When I was a little bit younger, I spent a whole lot of my time throwing javelins (aka. sticks) around. I was fortunate enough to go on to do pretty well with it – I broke a few records, qualified for the world championships (in my age division), and then promptly destroyed my shoulder and never threw again.
It was a devastating time for me, because not only did it end my throwing career, it ended a number of sports I was playing at the time because they all involved high-impact to my shoulders. I tried to make out that I was fine with it, it’s just what happens, but internally I was absolutely devastated.
Now, in the scheme of things, not being able to throw a stick is not too serious. But at the time, all I could see was the end of a dream and nowhere to go. Looking back now, I’m glad it happened, and I wouldn’t change where I have gone since then for anything. I can also see exactly what I did right during that time, and what I did wrong.
Nowadays, the lessons I learned don’t get applied to throwing, but instead get applied to my business.
The 5 Lessons I learned from missing out on a World Championship:
When I first started throwing, I was way behind everyone else. While everyone else had been throwing for years, I started throwing at 16 because nobody else in my school was good at it and “accidentally” discovered that I had some talent.
In the same way I have done for so many things, I then decided I wanted to be the best at it and start working like crazy on improving. I trained for hours, twice every day, morning and night. And yet, after months of training, I really hadn’t improved all that much.
So, instead of training harder, I trained smarter. I figured out the things that were making large differences and focused only on those. I went from training for hours, to training for about 15-20 minutes. And yet, I was improving at an astronomical rate. Within 6 months I went from a mediocre competitor to the 2nd best in my state, then quickly progressed from there.
How does this apply to business?
The concept of the Minimum Effective Dose is this: the smallest input required to achieve a desired outcome. For example, to boil water you need to raise the temperature to 100 Degrees Celsius .. making it hotter will just waste energy, it won’t give you a better result.
What are the things in your business that will achieve fast growth and success? Do those and stop doing everything else. Do you have advertising in 15 different avenues, but if you took all that money and invested into 1 strong performer, it may increase your sales exponentially. Are you spending most of your time working with clients that don’t represent where you want to go with your business? Start focusing your time on the clients that will get you where you want to be.
When I applied the MED philosophy to my business I discovered that 90% of my time was spent on clients that I didn’t want to work with and/or were producing the smallest part of my income.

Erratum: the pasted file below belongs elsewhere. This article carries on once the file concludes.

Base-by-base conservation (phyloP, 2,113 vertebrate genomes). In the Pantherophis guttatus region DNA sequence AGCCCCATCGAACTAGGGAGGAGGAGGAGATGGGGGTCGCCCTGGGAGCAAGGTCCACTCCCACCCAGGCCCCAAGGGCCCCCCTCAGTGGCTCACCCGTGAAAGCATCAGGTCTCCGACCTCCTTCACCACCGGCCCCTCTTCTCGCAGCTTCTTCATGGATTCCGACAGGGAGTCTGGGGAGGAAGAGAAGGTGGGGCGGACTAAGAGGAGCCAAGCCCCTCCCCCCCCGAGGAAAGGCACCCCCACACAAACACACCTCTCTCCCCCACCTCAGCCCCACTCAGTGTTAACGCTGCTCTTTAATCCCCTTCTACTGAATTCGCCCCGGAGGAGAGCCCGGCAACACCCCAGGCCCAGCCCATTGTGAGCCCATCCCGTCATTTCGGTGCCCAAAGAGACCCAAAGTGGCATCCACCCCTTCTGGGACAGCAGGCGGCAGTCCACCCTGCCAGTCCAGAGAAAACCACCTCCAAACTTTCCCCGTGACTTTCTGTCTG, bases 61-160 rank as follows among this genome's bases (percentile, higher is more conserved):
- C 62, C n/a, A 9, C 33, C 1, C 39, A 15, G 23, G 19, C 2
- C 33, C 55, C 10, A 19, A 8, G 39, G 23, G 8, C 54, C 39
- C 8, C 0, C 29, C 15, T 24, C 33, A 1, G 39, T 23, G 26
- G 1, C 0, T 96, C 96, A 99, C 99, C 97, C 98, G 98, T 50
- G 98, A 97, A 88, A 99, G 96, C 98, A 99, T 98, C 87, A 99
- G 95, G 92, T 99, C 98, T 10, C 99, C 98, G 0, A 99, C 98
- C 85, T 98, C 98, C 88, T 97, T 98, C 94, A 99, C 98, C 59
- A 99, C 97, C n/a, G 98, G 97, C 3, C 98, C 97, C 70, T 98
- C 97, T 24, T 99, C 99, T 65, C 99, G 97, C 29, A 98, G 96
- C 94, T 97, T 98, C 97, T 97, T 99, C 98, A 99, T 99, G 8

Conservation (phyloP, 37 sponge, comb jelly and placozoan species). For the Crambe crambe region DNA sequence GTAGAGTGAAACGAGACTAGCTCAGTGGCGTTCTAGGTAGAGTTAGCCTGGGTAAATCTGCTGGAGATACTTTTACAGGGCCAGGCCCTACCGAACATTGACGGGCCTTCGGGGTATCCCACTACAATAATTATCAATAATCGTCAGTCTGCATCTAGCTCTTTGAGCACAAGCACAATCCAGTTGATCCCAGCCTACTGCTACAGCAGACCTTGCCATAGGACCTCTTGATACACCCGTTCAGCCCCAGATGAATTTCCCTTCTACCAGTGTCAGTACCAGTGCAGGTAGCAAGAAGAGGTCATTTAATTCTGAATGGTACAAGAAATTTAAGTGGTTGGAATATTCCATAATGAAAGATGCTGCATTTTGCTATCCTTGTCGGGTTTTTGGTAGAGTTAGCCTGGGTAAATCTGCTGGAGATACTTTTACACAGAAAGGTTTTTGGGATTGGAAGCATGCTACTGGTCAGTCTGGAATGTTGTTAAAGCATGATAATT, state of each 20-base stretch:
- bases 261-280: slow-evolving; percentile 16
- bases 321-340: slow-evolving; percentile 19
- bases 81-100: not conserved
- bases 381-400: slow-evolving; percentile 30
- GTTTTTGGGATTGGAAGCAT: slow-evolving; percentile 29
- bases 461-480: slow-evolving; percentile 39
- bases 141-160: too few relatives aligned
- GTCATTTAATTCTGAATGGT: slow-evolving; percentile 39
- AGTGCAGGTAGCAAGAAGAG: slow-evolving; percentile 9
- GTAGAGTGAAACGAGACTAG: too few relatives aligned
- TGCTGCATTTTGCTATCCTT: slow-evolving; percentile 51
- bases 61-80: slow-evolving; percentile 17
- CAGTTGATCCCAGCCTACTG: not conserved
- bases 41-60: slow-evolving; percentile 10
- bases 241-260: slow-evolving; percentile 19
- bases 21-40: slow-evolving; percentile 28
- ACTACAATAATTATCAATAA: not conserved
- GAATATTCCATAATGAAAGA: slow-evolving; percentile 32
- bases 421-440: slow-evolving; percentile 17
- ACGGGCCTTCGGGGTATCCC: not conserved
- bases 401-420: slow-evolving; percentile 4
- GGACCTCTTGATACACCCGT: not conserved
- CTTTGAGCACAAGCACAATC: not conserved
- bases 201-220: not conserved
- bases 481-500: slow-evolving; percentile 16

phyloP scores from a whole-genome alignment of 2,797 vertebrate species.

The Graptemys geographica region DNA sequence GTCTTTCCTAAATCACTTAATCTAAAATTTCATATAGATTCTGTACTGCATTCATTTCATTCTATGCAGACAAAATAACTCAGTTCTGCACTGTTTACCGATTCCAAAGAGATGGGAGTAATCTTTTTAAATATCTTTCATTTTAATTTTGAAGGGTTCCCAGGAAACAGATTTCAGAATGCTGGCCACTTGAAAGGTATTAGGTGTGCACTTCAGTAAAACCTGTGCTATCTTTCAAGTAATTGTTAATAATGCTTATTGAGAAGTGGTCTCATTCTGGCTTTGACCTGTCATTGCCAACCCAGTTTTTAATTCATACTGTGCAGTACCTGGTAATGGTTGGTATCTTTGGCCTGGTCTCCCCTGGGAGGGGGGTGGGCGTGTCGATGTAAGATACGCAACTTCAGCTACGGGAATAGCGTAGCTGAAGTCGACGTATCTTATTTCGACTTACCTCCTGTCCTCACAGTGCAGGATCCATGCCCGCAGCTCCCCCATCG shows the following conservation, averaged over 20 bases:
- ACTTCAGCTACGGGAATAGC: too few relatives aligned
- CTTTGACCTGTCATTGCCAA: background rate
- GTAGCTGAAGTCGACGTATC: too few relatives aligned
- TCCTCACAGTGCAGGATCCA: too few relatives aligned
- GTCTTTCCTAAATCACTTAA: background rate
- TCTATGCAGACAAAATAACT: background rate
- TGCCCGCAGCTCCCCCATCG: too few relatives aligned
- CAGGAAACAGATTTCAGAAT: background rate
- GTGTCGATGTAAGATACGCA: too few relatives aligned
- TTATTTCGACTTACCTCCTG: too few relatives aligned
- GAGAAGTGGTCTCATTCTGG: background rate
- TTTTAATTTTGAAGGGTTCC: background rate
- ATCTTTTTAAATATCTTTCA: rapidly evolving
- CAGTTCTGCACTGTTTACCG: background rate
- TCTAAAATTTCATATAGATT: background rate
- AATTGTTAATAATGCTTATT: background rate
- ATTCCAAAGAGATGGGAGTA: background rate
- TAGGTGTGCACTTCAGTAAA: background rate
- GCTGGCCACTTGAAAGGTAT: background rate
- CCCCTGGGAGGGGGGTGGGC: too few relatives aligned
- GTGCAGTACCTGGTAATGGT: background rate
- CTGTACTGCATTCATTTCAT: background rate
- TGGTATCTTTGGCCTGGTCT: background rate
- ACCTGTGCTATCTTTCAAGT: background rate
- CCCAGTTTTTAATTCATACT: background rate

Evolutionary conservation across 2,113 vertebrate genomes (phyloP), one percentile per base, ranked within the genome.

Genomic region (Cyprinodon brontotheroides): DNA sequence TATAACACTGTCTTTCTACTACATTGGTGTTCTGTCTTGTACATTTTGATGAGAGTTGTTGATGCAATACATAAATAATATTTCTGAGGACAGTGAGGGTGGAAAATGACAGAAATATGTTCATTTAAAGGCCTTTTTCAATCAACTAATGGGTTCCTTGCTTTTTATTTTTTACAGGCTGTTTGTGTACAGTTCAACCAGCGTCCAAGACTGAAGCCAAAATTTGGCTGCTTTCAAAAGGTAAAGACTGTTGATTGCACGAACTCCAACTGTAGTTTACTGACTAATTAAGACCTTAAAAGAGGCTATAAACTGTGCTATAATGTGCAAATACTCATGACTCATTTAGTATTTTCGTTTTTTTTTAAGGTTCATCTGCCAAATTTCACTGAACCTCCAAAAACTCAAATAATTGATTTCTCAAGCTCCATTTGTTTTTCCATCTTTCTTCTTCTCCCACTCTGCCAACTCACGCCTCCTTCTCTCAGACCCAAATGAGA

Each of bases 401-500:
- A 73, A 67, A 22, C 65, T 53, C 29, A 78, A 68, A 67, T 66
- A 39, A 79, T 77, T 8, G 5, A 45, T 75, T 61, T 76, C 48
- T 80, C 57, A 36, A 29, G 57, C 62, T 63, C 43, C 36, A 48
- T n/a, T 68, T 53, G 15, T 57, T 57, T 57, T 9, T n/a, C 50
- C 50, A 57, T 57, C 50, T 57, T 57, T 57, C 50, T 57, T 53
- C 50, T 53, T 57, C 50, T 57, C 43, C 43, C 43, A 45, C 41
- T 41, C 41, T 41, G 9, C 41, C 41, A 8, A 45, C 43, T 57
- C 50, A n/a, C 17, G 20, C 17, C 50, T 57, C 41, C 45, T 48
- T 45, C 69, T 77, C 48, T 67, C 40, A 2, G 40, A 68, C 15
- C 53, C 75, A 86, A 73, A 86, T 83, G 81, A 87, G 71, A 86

When I was following my own training method and starting to achieve some great success with my Javelin throwing, I made the stupidest mistake of all. I completely changed what I was doing.
For some reason, I thought that “now that I was in the big leagues”, I needed to start training how everybody else was doing it. I needed to follow the many recommendations that I was getting on a daily basis. So, I stopped my short (yet incredibly effective) training sessions and went back to working out for hours so that I could take that next step toward my goal.
What happened? I destroyed my shoulder and could not throw again.
How does this apply to business?
One of the most common things that I see from people that I work with is that they abandon the things that work for them as soon as those things start working. They get caught up in other projects and stop doing the thing that got them to start succeeding. Then, they just go straight back to where they started.
A strategy that will work for your business will work for your business. It will work when you’re not succeeding and will work when you are succeeding. Sure when you start seeing some success you can start adding other strategies, but why get rid of the thing that got you to where you are?
One of the great things about sports is that you start out knowing that success is going to take a little while. You know that you have to practice before you start getting better. When people start in business, for some reason we look at it with completely different eyes. We think that we need to succeed within the first few days, or else we need to abandon ship and find something new.
I wish it worked that way. Unfortunately it doesn’t. You’ll make mistakes. You’ll fail. You’ll cry. You’ll get stressed out. And then, you’ll succeed. Then you’ll fail again.
Business can be a tough game. But you can succeed.
When I was throwing, I undertook a different kind of training. I started using javelins that were weighted well above what I was supposed to be throwing, and kept working on improving my technique every day.
I was throwing around 50-55m (nothing to write home about, but not too bad for my age group at the time), then in one competition I absolutely smashed my personal best and threw almost 70m. It came out of absolutely nowhere. One throw was pretty average, then suddenly I was throwing international level distances. And I didn’t stop.